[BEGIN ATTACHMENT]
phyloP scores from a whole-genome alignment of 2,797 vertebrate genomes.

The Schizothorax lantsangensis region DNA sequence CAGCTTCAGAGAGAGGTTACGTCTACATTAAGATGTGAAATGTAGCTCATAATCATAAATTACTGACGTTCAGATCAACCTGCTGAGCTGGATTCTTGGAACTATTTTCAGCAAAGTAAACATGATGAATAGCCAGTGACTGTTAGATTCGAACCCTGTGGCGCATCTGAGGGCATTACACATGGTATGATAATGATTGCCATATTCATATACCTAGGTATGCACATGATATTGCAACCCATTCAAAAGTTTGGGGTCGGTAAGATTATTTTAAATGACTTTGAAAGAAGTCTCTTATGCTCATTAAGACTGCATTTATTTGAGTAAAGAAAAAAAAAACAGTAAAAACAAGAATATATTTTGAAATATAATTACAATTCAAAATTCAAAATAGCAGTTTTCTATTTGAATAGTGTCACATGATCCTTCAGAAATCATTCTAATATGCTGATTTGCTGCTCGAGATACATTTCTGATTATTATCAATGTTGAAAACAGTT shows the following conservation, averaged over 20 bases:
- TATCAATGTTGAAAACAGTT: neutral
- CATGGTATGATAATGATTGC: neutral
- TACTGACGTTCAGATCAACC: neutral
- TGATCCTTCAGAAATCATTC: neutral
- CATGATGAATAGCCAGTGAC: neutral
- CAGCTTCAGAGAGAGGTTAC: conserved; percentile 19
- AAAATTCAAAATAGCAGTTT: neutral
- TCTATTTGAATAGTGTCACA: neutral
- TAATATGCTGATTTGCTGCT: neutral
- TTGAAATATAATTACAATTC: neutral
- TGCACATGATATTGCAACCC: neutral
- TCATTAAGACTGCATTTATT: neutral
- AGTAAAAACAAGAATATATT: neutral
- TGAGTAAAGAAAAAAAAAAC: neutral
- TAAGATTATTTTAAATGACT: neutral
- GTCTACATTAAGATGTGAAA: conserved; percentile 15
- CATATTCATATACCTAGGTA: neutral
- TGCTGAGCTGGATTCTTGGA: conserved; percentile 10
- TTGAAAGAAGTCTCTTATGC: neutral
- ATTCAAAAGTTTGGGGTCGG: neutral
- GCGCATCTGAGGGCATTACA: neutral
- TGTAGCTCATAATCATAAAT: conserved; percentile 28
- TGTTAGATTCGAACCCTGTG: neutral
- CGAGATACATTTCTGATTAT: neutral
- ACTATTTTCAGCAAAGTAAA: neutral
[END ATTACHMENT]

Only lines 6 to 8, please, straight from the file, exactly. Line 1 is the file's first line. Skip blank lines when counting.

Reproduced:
- TGATCCTTCAGAAATCATTC: neutral
- CATGATGAATAGCCAGTGAC: neutral
- CAGCTTCAGAGAGAGGTTAC: conserved; percentile 19